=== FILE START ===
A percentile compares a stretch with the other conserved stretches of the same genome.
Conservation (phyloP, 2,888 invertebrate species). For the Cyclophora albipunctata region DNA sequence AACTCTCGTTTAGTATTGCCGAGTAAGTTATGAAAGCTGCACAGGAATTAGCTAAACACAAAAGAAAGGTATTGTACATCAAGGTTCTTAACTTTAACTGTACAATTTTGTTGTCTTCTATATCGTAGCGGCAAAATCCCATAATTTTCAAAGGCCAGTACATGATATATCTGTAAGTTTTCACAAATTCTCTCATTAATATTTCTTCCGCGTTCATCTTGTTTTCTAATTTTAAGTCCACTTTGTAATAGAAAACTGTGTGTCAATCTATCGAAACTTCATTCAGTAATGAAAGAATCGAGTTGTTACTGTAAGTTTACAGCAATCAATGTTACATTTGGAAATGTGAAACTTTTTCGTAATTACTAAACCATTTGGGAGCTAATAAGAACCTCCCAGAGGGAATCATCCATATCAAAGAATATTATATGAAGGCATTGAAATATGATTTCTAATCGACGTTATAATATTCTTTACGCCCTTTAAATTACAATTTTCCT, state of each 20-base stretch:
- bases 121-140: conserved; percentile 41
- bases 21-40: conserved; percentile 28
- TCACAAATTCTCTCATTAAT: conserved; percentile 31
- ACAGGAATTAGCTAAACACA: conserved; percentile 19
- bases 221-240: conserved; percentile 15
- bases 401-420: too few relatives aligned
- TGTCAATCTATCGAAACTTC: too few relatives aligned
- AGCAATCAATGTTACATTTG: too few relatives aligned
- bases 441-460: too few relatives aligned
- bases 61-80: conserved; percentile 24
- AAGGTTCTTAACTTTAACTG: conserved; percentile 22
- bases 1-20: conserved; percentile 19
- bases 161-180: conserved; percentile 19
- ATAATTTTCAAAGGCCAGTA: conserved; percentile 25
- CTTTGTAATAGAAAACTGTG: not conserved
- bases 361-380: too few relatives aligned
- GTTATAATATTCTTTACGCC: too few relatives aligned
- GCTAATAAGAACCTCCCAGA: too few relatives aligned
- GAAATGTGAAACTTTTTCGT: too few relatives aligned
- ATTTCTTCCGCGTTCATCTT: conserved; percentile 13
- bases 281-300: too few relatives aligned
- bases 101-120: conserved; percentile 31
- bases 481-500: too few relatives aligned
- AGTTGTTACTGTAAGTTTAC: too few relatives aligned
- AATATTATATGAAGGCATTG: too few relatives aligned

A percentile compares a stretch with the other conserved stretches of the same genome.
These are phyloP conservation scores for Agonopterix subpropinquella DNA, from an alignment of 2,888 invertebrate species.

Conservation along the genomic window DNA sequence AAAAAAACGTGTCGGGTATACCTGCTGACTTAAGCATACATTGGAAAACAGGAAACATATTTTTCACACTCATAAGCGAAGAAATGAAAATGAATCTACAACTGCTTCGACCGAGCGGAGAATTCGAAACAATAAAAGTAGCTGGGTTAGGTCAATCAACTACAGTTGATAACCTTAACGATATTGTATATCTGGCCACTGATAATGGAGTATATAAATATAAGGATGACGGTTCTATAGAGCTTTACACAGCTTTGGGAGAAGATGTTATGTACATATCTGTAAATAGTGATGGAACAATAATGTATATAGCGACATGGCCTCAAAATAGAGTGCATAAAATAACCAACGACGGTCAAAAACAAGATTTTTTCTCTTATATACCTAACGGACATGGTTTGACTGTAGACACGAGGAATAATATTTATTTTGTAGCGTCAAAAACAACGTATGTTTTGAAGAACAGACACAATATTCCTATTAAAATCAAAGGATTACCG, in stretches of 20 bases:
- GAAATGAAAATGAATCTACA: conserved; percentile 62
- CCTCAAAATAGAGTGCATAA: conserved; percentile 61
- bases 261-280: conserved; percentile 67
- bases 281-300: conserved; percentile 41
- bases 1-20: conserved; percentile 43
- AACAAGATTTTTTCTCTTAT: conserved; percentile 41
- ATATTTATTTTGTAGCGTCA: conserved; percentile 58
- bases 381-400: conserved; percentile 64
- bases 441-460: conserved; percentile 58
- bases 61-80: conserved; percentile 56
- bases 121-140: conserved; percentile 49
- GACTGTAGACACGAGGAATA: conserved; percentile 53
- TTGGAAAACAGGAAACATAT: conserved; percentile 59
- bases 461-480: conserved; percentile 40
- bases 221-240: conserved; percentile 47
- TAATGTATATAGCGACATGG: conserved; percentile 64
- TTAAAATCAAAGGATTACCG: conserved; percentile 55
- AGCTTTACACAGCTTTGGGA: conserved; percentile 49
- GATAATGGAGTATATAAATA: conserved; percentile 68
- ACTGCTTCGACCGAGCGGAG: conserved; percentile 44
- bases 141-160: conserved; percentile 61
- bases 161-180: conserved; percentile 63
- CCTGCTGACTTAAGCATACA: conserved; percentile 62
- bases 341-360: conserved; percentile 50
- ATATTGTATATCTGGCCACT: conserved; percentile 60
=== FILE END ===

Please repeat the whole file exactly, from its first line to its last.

A percentile compares a stretch with the other conserved stretches of the same genome.
Conservation (phyloP, 2,888 invertebrate species). For the Cyclophora albipunctata region DNA sequence AACTCTCGTTTAGTATTGCCGAGTAAGTTATGAAAGCTGCACAGGAATTAGCTAAACACAAAAGAAAGGTATTGTACATCAAGGTTCTTAACTTTAACTGTACAATTTTGTTGTCTTCTATATCGTAGCGGCAAAATCCCATAATTTTCAAAGGCCAGTACATGATATATCTGTAAGTTTTCACAAATTCTCTCATTAATATTTCTTCCGCGTTCATCTTGTTTTCTAATTTTAAGTCCACTTTGTAATAGAAAACTGTGTGTCAATCTATCGAAACTTCATTCAGTAATGAAAGAATCGAGTTGTTACTGTAAGTTTACAGCAATCAATGTTACATTTGGAAATGTGAAACTTTTTCGTAATTACTAAACCATTTGGGAGCTAATAAGAACCTCCCAGAGGGAATCATCCATATCAAAGAATATTATATGAAGGCATTGAAATATGATTTCTAATCGACGTTATAATATTCTTTACGCCCTTTAAATTACAATTTTCCT, state of each 20-base stretch:
- bases 121-140: conserved; percentile 41
- bases 21-40: conserved; percentile 28
- TCACAAATTCTCTCATTAAT: conserved; percentile 31
- ACAGGAATTAGCTAAACACA: conserved; percentile 19
- bases 221-240: conserved; percentile 15
- bases 401-420: too few relatives aligned
- TGTCAATCTATCGAAACTTC: too few relatives aligned
- AGCAATCAATGTTACATTTG: too few relatives aligned
- bases 441-460: too few relatives aligned
- bases 61-80: conserved; percentile 24
- AAGGTTCTTAACTTTAACTG: conserved; percentile 22
- bases 1-20: conserved; percentile 19
- bases 161-180: conserved; percentile 19
- ATAATTTTCAAAGGCCAGTA: conserved; percentile 25
- CTTTGTAATAGAAAACTGTG: not conserved
- bases 361-380: too few relatives aligned
- GTTATAATATTCTTTACGCC: too few relatives aligned
- GCTAATAAGAACCTCCCAGA: too few relatives aligned
- GAAATGTGAAACTTTTTCGT: too few relatives aligned
- ATTTCTTCCGCGTTCATCTT: conserved; percentile 13
- bases 281-300: too few relatives aligned
- bases 101-120: conserved; percentile 31
- bases 481-500: too few relatives aligned
- AGTTGTTACTGTAAGTTTAC: too few relatives aligned
- AATATTATATGAAGGCATTG: too few relatives aligned

A percentile compares a stretch with the other conserved stretches of the same genome.
These are phyloP conservation scores for Agonopterix subpropinquella DNA, from an alignment of 2,888 invertebrate species.

Conservation along the genomic window DNA sequence AAAAAAACGTGTCGGGTATACCTGCTGACTTAAGCATACATTGGAAAACAGGAAACATATTTTTCACACTCATAAGCGAAGAAATGAAAATGAATCTACAACTGCTTCGACCGAGCGGAGAATTCGAAACAATAAAAGTAGCTGGGTTAGGTCAATCAACTACAGTTGATAACCTTAACGATATTGTATATCTGGCCACTGATAATGGAGTATATAAATATAAGGATGACGGTTCTATAGAGCTTTACACAGCTTTGGGAGAAGATGTTATGTACATATCTGTAAATAGTGATGGAACAATAATGTATATAGCGACATGGCCTCAAAATAGAGTGCATAAAATAACCAACGACGGTCAAAAACAAGATTTTTTCTCTTATATACCTAACGGACATGGTTTGACTGTAGACACGAGGAATAATATTTATTTTGTAGCGTCAAAAACAACGTATGTTTTGAAGAACAGACACAATATTCCTATTAAAATCAAAGGATTACCG, in stretches of 20 bases:
- GAAATGAAAATGAATCTACA: conserved; percentile 62
- CCTCAAAATAGAGTGCATAA: conserved; percentile 61
- bases 261-280: conserved; percentile 67
- bases 281-300: conserved; percentile 41
- bases 1-20: conserved; percentile 43
- AACAAGATTTTTTCTCTTAT: conserved; percentile 41
- ATATTTATTTTGTAGCGTCA: conserved; percentile 58
- bases 381-400: conserved; percentile 64
- bases 441-460: conserved; percentile 58
- bases 61-80: conserved; percentile 56
- bases 121-140: conserved; percentile 49
- GACTGTAGACACGAGGAATA: conserved; percentile 53
- TTGGAAAACAGGAAACATAT: conserved; percentile 59
- bases 461-480: conserved; percentile 40
- bases 221-240: conserved; percentile 47
- TAATGTATATAGCGACATGG: conserved; percentile 64
- TTAAAATCAAAGGATTACCG: conserved; percentile 55
- AGCTTTACACAGCTTTGGGA: conserved; percentile 49
- GATAATGGAGTATATAAATA: conserved; percentile 68
- ACTGCTTCGACCGAGCGGAG: conserved; percentile 44
- bases 141-160: conserved; percentile 61
- bases 161-180: conserved; percentile 63
- CCTGCTGACTTAAGCATACA: conserved; percentile 62
- bases 341-360: conserved; percentile 50
- ATATTGTATATCTGGCCACT: conserved; percentile 60